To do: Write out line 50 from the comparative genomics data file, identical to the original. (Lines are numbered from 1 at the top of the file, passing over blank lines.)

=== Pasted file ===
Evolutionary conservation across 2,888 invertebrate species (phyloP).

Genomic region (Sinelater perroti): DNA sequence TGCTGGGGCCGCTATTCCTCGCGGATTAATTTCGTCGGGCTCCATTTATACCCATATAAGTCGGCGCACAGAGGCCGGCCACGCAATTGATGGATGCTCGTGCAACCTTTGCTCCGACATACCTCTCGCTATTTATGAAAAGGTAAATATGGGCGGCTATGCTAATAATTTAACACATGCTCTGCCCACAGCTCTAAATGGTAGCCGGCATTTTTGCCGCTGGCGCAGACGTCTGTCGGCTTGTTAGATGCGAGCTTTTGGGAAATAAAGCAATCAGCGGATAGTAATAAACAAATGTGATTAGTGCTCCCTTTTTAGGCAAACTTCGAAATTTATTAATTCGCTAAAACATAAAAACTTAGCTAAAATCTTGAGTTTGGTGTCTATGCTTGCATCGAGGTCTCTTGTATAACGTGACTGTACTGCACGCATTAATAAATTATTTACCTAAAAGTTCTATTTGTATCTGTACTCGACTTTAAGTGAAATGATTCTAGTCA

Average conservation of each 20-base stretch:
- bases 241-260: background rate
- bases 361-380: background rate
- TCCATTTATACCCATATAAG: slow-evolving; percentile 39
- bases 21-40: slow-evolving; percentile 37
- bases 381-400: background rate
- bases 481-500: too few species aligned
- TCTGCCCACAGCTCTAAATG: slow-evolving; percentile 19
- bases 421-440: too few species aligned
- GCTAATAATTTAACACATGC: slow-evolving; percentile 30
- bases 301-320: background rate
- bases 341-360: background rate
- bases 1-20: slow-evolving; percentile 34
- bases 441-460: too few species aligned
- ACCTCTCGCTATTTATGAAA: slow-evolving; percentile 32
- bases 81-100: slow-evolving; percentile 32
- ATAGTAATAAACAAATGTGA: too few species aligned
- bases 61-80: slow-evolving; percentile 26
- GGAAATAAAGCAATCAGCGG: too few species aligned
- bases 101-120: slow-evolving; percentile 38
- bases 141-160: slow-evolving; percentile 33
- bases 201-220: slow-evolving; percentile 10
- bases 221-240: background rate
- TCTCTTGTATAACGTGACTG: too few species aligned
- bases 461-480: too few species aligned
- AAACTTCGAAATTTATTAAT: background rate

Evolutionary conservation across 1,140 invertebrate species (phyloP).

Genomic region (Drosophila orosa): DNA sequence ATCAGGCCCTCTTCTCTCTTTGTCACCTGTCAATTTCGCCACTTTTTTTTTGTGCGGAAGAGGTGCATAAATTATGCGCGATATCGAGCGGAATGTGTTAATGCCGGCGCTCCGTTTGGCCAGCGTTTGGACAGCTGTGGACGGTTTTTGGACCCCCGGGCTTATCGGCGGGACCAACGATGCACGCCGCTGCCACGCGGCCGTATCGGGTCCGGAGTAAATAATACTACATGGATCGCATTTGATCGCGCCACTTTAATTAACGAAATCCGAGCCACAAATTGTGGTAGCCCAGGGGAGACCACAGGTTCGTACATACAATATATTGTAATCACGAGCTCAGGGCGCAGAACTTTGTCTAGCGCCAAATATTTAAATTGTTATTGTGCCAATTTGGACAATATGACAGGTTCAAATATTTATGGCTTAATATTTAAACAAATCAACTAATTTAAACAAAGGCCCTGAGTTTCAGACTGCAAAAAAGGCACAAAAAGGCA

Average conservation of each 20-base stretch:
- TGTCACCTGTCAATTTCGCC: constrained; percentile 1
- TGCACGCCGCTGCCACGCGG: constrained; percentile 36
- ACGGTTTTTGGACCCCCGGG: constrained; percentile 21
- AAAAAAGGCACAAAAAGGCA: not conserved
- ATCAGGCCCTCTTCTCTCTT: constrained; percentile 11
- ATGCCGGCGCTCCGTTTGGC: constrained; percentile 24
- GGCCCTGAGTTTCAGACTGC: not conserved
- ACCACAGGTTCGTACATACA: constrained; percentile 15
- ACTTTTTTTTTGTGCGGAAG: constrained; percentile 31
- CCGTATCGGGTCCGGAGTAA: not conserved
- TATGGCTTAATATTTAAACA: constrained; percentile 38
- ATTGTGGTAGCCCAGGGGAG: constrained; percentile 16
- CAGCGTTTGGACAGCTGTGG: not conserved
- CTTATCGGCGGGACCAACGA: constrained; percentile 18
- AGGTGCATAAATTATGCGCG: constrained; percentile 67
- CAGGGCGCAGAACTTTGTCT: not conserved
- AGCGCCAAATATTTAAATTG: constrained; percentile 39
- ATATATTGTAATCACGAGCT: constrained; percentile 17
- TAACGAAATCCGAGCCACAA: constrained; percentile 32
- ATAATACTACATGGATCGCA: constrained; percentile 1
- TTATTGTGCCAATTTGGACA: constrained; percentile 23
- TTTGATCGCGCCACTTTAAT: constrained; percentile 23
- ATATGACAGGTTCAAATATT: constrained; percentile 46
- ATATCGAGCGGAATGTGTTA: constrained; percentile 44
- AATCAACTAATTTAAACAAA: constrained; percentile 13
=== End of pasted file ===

- TAACGAAATCCGAGCCACAA: constrained; percentile 32